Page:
Initially founded with the intent to produce steam powered motorcars, Locomobile would eventually find its niche as a purveyor of fine quality, large scale luxury automobiles. The company started life in Massachusetts but quickly moved to Bridgeport, Connecticut where it truly established itself. After giving up on steam cars in 1905 and focusing solely on petrol-power, Locomobile soon became one of the greatest names in American motoring. Their cars grew ever larger, more prestigious and more expensive by the year. One of the company’s greatest achievements came in 1908, when “Old 16”, a specially built Locomobile racer with a massive 16.9 liter OHV engine won the prestigious Vanderbilt Cup; the first such win for an American car in the face of fierce competition from the likes of Isotta, Daimler-Benz and Fiat. Locomobile’s primary competition on the sales floor came from Packard, Peerless and Pierce. In order to ensure its exclusivity in the face of the other manufacturers, Locomobile made the brash decision to limit production to just four cars per day.
For 1908 the smaller, lighter Model 30-L joined the lineup (named for its 30 h.p. output). It was powered by a four-cylinder T-head engine but used all of the same high quality materials and construction techniques of its larger brethren, and thereby did not compromise on quality. In 1911, the Model 30 was joined by the six-cylinder Model 48 which came to be the mainstay of Locomobile production through the rest of the company’s life. William C. “Billy” Durant had purchased Locomobile in the early 1920s (following his second ouster from General Motors) and dreamed of putting the marque at the pinnacle of his next great automotive empire. Sadly, that did not come to be and Locomobile suffered the same fate as many of the great early luxury car makers, closing its doors in 1929 thanks to a critical lack of capital.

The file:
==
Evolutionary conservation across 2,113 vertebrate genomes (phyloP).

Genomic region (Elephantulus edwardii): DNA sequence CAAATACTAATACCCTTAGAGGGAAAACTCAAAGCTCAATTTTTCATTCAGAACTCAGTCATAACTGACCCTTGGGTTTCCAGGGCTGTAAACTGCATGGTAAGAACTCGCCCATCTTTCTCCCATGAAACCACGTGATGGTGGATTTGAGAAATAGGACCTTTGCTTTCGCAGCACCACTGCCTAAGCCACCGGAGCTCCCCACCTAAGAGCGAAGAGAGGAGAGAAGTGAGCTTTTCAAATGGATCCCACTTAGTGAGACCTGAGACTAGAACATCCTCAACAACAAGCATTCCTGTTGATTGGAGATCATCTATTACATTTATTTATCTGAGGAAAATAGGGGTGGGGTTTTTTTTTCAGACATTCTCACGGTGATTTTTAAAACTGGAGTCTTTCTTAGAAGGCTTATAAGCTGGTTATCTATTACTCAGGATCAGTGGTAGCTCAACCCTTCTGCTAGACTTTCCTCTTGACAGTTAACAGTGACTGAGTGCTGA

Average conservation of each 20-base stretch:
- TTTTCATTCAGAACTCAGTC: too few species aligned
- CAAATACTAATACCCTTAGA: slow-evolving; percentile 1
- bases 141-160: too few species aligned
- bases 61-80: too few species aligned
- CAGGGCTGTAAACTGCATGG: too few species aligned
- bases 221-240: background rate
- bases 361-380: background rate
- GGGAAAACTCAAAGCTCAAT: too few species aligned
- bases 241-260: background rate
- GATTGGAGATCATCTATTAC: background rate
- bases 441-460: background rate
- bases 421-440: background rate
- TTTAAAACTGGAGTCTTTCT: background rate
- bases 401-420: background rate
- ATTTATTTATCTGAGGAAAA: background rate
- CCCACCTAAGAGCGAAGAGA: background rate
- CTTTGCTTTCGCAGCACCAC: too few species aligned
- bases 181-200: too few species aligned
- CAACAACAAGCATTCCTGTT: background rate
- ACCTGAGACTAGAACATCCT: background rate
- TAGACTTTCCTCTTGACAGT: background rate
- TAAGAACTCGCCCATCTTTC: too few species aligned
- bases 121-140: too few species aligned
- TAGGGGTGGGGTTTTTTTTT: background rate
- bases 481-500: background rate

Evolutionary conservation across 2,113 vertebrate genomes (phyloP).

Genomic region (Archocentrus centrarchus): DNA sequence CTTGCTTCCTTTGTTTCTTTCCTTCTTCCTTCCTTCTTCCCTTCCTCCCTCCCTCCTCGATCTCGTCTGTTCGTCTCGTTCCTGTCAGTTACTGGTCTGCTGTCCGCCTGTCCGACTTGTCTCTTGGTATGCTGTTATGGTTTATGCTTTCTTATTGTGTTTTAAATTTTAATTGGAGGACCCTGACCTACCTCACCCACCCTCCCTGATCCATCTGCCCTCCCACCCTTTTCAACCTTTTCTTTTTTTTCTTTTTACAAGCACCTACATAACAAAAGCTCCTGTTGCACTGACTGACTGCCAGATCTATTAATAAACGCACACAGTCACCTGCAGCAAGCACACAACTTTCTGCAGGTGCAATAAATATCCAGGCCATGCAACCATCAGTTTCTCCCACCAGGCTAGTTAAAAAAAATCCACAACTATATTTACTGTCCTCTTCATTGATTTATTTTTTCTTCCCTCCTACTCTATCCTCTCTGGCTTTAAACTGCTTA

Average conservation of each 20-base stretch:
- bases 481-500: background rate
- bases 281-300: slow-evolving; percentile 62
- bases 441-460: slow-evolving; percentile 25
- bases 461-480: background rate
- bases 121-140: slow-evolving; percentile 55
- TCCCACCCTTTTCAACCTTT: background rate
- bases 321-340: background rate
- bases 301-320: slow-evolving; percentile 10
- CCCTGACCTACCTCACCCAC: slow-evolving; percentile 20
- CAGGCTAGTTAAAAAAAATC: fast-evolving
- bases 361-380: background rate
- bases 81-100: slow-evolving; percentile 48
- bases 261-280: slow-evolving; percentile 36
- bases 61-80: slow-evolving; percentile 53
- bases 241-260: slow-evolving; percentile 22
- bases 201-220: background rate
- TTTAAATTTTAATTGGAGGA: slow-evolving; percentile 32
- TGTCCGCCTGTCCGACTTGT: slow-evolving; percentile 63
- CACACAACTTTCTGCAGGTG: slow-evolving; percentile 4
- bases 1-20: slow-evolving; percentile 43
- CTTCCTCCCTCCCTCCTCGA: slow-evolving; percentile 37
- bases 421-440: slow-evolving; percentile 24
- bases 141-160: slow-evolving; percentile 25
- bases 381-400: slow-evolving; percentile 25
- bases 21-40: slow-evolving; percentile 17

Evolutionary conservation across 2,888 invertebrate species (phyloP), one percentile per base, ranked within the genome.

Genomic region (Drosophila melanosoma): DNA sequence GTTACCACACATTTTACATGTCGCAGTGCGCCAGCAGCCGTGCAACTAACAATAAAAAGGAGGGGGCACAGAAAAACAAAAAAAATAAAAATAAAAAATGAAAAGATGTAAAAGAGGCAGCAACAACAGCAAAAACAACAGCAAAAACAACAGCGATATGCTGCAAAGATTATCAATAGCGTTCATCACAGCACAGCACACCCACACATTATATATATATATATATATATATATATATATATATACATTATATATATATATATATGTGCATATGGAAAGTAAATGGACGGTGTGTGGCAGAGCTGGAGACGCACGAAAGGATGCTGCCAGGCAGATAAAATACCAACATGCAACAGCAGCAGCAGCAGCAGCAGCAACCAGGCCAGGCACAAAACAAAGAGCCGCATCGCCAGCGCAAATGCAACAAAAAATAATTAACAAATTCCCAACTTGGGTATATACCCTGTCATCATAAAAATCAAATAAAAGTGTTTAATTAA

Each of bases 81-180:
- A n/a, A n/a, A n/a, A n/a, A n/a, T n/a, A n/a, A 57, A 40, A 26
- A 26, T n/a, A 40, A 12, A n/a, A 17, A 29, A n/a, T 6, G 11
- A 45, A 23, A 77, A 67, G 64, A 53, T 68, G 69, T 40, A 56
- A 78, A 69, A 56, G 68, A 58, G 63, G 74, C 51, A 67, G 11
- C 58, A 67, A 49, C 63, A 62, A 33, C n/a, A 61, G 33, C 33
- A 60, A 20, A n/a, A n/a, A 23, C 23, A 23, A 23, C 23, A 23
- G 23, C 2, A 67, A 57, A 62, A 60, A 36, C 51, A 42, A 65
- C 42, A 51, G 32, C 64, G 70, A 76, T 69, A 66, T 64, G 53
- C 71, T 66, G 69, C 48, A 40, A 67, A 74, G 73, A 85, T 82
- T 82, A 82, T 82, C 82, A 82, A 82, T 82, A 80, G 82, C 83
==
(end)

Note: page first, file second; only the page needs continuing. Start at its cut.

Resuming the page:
This 1909 Locomobile Model 30-L carries a big T-head four cylinder engine and displaces 286 cubic inches. While it was named for its output, the actual power was closer to 40 horsepower, an excellent figure for a four-cylinder model of the time. While larger model Locomobiles relied on chain drive to put the power down, the smaller L-series utilized a shaft driven rear axle that afforded smooth and quiet operation with less maintenance. Inspired by the contemporary Panhard, Locomobile fitted the gearbox in the center of the car, which gave better weight distribution and positive action from the gear lever.